Taxes are notoriously a pain point for most small businesses and startups.  With compliance requirements constantly changing and new tax code being introduced, it’s a challenge most startup founders don’t have the time for– so they smartly hire a professional.  However, in order for your CPA to maximize his or her value come tax time, you need to be following these 3 Crucial Startup Tax Tips to make sure you have everything in order.  Failure to do so will result in increased fees due to extra work incurred by your CPA.

1. Accurate Bookkeeping

In order for your CPA to get you the maximum tax savings, he or she needs to be able to rely on sound bookkeeping on your end.  If your CPA is constantly having to ask you what certain accounts are, or asking for explanations regarding discrepancies, it’ll only add to your final bill.  Another commonly overlooked bookkeeping blunder is failure to appropriately classify income by state, which makes calculating state taxes owed much more of a headache. If bookkeeping isn’t your thing, consider hiring a professional who is willing to handle this for you.  Your CPA may even bundle bookkeeping and tax services as a package deal, so speak to him or her about the possibility of such arrangements.

2. Maintain a Dedicated Bank Account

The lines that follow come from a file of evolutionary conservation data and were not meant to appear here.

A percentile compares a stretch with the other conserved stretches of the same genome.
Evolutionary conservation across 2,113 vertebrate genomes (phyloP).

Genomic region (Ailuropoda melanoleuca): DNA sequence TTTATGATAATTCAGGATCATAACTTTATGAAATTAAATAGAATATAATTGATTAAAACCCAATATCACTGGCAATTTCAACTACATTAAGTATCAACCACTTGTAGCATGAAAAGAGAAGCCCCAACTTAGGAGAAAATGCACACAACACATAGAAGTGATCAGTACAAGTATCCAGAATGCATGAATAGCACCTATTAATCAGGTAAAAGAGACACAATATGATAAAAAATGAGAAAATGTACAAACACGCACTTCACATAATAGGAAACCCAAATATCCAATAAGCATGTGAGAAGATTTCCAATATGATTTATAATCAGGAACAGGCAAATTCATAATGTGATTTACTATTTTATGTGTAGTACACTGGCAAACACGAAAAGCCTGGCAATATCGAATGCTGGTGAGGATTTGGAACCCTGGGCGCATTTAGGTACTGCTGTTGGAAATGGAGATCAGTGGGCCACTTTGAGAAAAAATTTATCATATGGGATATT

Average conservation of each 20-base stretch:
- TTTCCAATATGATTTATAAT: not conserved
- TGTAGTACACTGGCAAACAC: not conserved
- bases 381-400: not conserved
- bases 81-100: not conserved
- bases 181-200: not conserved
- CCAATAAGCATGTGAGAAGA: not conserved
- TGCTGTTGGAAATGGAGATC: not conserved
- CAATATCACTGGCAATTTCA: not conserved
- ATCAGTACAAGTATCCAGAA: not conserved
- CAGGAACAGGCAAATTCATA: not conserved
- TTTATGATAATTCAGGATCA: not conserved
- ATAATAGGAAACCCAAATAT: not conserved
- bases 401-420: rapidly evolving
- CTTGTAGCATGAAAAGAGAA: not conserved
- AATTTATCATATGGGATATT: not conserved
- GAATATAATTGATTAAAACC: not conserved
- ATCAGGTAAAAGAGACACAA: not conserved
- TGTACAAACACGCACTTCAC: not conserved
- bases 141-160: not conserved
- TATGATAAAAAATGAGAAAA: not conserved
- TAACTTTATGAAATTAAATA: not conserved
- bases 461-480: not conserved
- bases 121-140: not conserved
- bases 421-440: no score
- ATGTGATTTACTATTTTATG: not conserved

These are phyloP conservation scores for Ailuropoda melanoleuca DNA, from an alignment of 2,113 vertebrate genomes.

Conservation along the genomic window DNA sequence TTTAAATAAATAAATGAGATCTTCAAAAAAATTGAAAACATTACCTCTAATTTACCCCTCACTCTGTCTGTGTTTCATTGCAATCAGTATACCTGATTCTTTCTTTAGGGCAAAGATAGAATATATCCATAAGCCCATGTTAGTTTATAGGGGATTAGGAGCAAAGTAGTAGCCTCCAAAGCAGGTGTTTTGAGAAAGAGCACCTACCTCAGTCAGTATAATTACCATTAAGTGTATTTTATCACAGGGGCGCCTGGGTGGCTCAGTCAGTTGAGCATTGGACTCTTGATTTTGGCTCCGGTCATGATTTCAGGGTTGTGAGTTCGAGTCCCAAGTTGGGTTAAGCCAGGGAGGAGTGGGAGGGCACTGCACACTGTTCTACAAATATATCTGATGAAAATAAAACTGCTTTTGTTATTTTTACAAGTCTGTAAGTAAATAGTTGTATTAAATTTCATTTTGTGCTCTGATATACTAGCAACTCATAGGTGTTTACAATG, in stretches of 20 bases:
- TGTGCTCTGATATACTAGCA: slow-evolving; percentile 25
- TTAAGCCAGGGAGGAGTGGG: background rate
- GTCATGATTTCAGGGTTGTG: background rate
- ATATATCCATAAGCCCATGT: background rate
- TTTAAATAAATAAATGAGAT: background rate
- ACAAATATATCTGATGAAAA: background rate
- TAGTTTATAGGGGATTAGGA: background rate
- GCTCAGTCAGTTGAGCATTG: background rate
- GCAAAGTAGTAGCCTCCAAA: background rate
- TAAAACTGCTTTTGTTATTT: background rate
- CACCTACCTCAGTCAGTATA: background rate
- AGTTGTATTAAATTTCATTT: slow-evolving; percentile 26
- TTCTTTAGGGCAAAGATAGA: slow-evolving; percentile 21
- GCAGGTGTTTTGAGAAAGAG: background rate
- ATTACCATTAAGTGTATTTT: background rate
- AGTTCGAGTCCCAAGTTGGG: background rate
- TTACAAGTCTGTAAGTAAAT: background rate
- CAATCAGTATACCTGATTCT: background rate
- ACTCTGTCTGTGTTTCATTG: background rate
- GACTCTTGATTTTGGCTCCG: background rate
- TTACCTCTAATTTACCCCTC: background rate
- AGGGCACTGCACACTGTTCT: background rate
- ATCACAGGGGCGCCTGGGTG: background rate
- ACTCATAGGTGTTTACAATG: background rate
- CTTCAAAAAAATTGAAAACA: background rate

If you read my precursory guide on Accounting 101 for your startup, you already understand the importance of having your personal and business expenses entirely separate.  If you don’t have solid bookkeeping, and your CPA has to wade through hundreds of co-mingled banking transactions, you’ll end up paying more in the long run.  At a minimum, you should have a bank account for business expenses and receipts.  Most companies will also want to have a small business credit card to handle unexpected expenses.  Again, this should be strictly for business and should never be used for personal expenses.

3. Keep and Organize Receipts

Many small business owners and startup founders fail to see the importance in keeping receipts.  However, as a rule of thumb, the IRS wants small business owners to keep receipts for any transactions in excess of $75.00.  As a matter of best practice, you should also get in the habit of keeping receipts for ANY transactions that are done in cash, as both these practices will be extremely beneficial in the event of an IRS audit.  A great way to keep all of these receipts organized and centralized is to use Expensify, a mobile application designed to keep startup founders and small business owners organized.